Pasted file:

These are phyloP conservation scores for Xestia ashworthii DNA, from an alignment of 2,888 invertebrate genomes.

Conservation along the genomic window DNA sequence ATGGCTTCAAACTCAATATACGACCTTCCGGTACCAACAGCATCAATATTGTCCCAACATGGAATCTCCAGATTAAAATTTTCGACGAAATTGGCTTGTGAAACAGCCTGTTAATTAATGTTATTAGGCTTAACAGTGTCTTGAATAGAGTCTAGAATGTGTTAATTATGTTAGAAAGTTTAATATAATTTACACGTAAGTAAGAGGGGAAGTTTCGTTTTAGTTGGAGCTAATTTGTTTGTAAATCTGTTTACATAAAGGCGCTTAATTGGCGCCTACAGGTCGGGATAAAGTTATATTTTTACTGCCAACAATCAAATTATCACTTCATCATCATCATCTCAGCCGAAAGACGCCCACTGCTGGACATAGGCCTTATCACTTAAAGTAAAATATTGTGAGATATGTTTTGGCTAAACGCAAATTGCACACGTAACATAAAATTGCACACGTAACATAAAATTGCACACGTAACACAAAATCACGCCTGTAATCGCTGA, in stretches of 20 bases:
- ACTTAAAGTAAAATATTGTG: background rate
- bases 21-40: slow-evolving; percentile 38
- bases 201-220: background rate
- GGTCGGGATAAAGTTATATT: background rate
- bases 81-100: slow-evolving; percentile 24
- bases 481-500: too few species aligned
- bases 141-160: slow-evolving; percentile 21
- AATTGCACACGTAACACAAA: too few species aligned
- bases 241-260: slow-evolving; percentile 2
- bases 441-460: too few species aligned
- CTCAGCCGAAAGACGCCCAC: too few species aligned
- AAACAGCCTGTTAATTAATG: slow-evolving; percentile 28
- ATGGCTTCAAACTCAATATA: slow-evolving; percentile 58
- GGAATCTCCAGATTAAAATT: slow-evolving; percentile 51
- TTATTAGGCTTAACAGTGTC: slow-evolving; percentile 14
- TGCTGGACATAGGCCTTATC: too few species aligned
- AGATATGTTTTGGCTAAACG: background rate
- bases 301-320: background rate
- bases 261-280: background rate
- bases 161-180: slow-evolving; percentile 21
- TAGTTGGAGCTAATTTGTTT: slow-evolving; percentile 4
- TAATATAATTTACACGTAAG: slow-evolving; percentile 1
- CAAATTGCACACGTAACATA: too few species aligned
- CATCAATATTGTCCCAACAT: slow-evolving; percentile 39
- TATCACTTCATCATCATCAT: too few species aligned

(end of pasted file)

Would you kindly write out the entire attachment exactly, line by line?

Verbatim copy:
These are phyloP conservation scores for Xestia ashworthii DNA, from an alignment of 2,888 invertebrate genomes.

Conservation along the genomic window DNA sequence ATGGCTTCAAACTCAATATACGACCTTCCGGTACCAACAGCATCAATATTGTCCCAACATGGAATCTCCAGATTAAAATTTTCGACGAAATTGGCTTGTGAAACAGCCTGTTAATTAATGTTATTAGGCTTAACAGTGTCTTGAATAGAGTCTAGAATGTGTTAATTATGTTAGAAAGTTTAATATAATTTACACGTAAGTAAGAGGGGAAGTTTCGTTTTAGTTGGAGCTAATTTGTTTGTAAATCTGTTTACATAAAGGCGCTTAATTGGCGCCTACAGGTCGGGATAAAGTTATATTTTTACTGCCAACAATCAAATTATCACTTCATCATCATCATCTCAGCCGAAAGACGCCCACTGCTGGACATAGGCCTTATCACTTAAAGTAAAATATTGTGAGATATGTTTTGGCTAAACGCAAATTGCACACGTAACATAAAATTGCACACGTAACATAAAATTGCACACGTAACACAAAATCACGCCTGTAATCGCTGA, in stretches of 20 bases:
- ACTTAAAGTAAAATATTGTG: background rate
- bases 21-40: slow-evolving; percentile 38
- bases 201-220: background rate
- GGTCGGGATAAAGTTATATT: background rate
- bases 81-100: slow-evolving; percentile 24
- bases 481-500: too few species aligned
- bases 141-160: slow-evolving; percentile 21
- AATTGCACACGTAACACAAA: too few species aligned
- bases 241-260: slow-evolving; percentile 2
- bases 441-460: too few species aligned
- CTCAGCCGAAAGACGCCCAC: too few species aligned
- AAACAGCCTGTTAATTAATG: slow-evolving; percentile 28
- ATGGCTTCAAACTCAATATA: slow-evolving; percentile 58
- GGAATCTCCAGATTAAAATT: slow-evolving; percentile 51
- TTATTAGGCTTAACAGTGTC: slow-evolving; percentile 14
- TGCTGGACATAGGCCTTATC: too few species aligned
- AGATATGTTTTGGCTAAACG: background rate
- bases 301-320: background rate
- bases 261-280: background rate
- bases 161-180: slow-evolving; percentile 21
- TAGTTGGAGCTAATTTGTTT: slow-evolving; percentile 4
- TAATATAATTTACACGTAAG: slow-evolving; percentile 1
- CAAATTGCACACGTAACATA: too few species aligned
- CATCAATATTGTCCCAACAT: slow-evolving; percentile 39
- TATCACTTCATCATCATCAT: too few species aligned